Pub Date: May 7, 2015

ISBN: 978-1-5116-8214-5

Page Count: 158

Publisher: CreateSpace

Review Posted Online: July 4, 2016

Kirkus Reviews Issue: Aug. 15, 2016

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A vivid sequel that strains credulity.


Fremont (After Long Silence, 1999) continues—and alters—her story of how memories of the Holocaust affected her family.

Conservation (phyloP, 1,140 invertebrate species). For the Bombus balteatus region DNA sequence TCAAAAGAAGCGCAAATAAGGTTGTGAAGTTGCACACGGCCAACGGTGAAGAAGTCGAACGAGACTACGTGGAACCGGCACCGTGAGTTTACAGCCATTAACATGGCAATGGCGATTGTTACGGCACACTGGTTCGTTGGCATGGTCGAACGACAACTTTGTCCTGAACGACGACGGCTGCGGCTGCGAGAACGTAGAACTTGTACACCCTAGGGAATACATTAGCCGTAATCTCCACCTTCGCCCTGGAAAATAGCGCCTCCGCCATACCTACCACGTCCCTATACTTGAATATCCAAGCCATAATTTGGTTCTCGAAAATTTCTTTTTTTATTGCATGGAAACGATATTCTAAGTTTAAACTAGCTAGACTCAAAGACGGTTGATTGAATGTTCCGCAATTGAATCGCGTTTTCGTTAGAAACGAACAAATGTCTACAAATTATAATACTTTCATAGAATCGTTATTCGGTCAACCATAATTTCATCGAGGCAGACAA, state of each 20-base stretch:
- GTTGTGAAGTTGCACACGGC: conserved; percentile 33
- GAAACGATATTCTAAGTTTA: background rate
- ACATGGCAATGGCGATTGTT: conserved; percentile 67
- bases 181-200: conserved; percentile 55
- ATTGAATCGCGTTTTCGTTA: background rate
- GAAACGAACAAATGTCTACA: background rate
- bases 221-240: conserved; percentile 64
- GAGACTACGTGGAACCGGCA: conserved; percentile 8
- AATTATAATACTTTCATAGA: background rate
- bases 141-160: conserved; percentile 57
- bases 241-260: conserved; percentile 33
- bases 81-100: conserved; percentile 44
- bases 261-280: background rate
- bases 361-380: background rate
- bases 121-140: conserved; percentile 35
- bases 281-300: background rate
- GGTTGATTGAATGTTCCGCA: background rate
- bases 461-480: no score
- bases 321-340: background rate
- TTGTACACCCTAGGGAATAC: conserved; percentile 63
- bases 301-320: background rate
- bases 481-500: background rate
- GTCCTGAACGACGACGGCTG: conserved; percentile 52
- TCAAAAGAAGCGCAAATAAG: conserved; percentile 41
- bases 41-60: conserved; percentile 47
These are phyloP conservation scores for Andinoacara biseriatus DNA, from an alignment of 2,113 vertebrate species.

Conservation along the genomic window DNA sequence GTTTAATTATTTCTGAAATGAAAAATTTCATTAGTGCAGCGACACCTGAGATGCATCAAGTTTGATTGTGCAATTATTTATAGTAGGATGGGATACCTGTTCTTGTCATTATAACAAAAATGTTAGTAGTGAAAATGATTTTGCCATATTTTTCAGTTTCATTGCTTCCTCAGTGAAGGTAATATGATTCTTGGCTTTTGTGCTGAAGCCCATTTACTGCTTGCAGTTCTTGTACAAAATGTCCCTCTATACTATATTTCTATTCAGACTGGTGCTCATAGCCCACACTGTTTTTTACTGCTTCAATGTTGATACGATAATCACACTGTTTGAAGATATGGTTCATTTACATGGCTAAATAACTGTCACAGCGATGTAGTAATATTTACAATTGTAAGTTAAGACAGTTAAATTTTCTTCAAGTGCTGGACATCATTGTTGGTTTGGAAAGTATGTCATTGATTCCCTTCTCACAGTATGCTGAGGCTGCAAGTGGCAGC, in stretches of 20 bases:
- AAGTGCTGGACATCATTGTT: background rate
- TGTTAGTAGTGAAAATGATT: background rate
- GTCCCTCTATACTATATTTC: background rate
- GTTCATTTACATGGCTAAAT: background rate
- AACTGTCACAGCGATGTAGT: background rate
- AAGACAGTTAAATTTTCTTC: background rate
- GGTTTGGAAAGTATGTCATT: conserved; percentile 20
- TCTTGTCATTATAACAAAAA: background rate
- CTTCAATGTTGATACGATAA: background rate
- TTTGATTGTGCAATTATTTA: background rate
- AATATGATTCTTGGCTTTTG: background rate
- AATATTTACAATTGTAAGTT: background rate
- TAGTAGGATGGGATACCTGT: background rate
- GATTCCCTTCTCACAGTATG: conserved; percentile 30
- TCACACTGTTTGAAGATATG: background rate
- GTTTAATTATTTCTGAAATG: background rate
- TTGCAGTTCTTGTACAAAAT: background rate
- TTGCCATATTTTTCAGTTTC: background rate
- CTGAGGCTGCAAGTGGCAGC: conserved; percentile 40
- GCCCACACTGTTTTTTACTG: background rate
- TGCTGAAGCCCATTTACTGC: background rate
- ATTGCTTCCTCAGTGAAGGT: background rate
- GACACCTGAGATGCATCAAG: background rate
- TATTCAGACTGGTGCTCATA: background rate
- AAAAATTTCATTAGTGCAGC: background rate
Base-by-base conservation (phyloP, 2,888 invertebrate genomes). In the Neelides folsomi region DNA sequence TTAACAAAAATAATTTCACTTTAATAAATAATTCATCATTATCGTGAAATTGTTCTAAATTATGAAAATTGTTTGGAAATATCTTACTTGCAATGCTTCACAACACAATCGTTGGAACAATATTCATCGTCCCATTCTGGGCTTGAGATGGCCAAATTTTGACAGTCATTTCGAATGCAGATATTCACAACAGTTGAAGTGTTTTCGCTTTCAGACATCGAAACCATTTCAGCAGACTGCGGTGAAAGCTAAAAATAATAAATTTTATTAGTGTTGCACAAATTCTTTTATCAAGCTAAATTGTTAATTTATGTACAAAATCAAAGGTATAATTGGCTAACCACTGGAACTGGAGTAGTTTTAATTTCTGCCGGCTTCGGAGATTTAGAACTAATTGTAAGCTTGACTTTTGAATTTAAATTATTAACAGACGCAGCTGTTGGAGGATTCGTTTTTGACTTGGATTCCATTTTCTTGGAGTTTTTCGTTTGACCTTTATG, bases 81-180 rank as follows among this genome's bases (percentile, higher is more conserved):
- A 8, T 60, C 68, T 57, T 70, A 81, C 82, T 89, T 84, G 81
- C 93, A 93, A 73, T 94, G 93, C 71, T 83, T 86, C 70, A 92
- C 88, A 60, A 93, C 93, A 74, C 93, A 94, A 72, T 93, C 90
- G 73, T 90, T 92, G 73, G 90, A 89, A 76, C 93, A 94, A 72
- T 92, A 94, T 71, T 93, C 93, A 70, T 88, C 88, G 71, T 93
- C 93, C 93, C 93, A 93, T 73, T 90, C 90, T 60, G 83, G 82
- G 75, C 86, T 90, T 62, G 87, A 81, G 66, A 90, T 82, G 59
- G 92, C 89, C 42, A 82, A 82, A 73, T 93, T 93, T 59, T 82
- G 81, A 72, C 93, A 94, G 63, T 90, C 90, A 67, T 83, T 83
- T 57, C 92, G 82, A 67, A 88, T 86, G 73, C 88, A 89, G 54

At the age of 44, the author learned that her father had disowned her, declaring her “predeceased”—or dead in his eyes—in his will. It was his final insult: Her parents had stopped speaking to her after she’d published After Long Silence, which exposed them as Jewish Holocaust survivors who had posed as Catholics in Europe and America in order to hide multilayered secrets. Here, Fremont delves further into her tortured family dynamics and shows how the rift developed. One thread centers on her life after her harrowing childhood: her education at Wellesley and Boston University, the loss of her virginity to a college boyfriend before accepting her lesbianism, her stint with the Peace Corps in Lesotho, and her decades of work as a lawyer in Boston. Another strand involves her fraught relationship with her sister, Lara, and how their difficulties relate to their father, a doctor embittered after years in the Siberian gulag; and their mother, deeply enmeshed with her own sister, Zosia, who had married an Italian count and stayed in Rome to raise a child. Fremont tells these stories with novelistic flair, ending with a surprising theory about why her parents hid their Judaism. Yet she often appears insensitive to the serious problems she says Lara once faced, including suicidal depression. “The whole point of suicide, I thought, was to succeed at it,” she writes. “My sister’s completion rate was pathetic.” Key facts also differ from those in her earlier work. After Long Silence says, for example, that the author grew up “in a small city in the Midwest” while she writes here that she grew up in “upstate New York,” changes Fremont says she made for “consistency” in the new book but that muddy its narrative waters. The discrepancies may not bother readers seeking psychological insights rather than factual accuracy, but others will wonder if this book should have been labeled a fictionalized autobiography rather than a memoir.